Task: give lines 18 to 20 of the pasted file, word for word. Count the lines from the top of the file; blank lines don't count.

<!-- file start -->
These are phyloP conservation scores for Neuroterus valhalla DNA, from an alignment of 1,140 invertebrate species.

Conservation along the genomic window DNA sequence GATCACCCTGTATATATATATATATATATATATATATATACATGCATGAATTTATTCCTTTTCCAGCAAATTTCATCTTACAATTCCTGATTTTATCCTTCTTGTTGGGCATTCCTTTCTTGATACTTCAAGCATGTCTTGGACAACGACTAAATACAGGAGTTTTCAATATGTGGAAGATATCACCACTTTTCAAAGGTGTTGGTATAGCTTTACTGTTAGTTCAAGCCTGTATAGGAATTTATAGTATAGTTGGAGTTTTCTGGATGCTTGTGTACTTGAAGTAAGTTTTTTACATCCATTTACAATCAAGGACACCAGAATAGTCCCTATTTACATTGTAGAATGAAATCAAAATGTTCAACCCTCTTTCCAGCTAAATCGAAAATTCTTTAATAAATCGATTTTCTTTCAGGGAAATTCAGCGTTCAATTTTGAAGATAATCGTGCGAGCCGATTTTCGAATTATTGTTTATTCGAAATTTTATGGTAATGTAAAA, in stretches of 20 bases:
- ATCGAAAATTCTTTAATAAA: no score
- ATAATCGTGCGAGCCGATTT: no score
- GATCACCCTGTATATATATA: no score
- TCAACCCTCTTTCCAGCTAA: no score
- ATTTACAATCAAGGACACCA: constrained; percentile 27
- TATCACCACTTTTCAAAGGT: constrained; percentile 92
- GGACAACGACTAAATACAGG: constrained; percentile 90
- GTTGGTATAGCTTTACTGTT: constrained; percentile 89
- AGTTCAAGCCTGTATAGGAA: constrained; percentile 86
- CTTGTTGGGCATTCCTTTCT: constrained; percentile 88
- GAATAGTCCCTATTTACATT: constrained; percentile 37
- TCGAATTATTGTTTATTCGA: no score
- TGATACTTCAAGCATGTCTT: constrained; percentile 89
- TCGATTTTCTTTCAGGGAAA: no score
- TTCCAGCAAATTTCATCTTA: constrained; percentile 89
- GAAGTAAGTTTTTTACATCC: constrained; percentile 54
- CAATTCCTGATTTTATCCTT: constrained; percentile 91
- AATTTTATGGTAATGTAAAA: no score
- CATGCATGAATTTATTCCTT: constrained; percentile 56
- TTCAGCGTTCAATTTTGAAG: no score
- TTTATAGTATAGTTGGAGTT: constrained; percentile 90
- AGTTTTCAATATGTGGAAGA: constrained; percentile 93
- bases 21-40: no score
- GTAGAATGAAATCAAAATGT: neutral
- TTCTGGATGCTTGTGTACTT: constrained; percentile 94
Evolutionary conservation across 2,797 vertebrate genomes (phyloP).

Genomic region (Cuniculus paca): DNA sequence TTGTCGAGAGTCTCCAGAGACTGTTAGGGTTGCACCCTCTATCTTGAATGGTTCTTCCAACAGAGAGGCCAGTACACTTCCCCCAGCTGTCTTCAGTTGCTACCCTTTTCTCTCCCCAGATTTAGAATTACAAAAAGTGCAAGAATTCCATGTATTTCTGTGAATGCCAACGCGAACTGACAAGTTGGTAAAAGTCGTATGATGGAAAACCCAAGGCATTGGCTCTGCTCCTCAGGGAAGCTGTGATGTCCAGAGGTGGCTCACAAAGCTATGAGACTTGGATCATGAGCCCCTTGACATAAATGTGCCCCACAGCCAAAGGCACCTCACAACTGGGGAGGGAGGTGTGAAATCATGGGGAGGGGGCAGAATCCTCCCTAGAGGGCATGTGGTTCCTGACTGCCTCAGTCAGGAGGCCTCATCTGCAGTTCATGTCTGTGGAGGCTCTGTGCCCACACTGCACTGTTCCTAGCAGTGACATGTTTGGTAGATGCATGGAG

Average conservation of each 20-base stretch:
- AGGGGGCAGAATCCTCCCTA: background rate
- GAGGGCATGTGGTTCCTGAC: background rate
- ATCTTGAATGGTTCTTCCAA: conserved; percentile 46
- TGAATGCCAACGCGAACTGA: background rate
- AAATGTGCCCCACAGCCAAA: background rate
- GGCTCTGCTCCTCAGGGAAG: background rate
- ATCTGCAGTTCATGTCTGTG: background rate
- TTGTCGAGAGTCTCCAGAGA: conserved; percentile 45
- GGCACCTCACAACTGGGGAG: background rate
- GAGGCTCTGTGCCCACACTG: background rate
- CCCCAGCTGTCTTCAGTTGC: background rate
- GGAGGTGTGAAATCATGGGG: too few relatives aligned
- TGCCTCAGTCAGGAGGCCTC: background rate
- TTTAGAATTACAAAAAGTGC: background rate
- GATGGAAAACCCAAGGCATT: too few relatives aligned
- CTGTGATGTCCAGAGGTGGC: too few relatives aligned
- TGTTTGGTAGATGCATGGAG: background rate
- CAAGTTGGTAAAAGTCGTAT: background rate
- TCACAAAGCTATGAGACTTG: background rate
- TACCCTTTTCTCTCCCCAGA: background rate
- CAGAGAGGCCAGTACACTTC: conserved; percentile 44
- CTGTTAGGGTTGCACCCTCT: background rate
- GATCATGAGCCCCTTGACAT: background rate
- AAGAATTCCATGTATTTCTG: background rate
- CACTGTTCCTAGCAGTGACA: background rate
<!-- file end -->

- GAAGTAAGTTTTTTACATCC: constrained; percentile 54
- CAATTCCTGATTTTATCCTT: constrained; percentile 91
- AATTTTATGGTAATGTAAAA: no score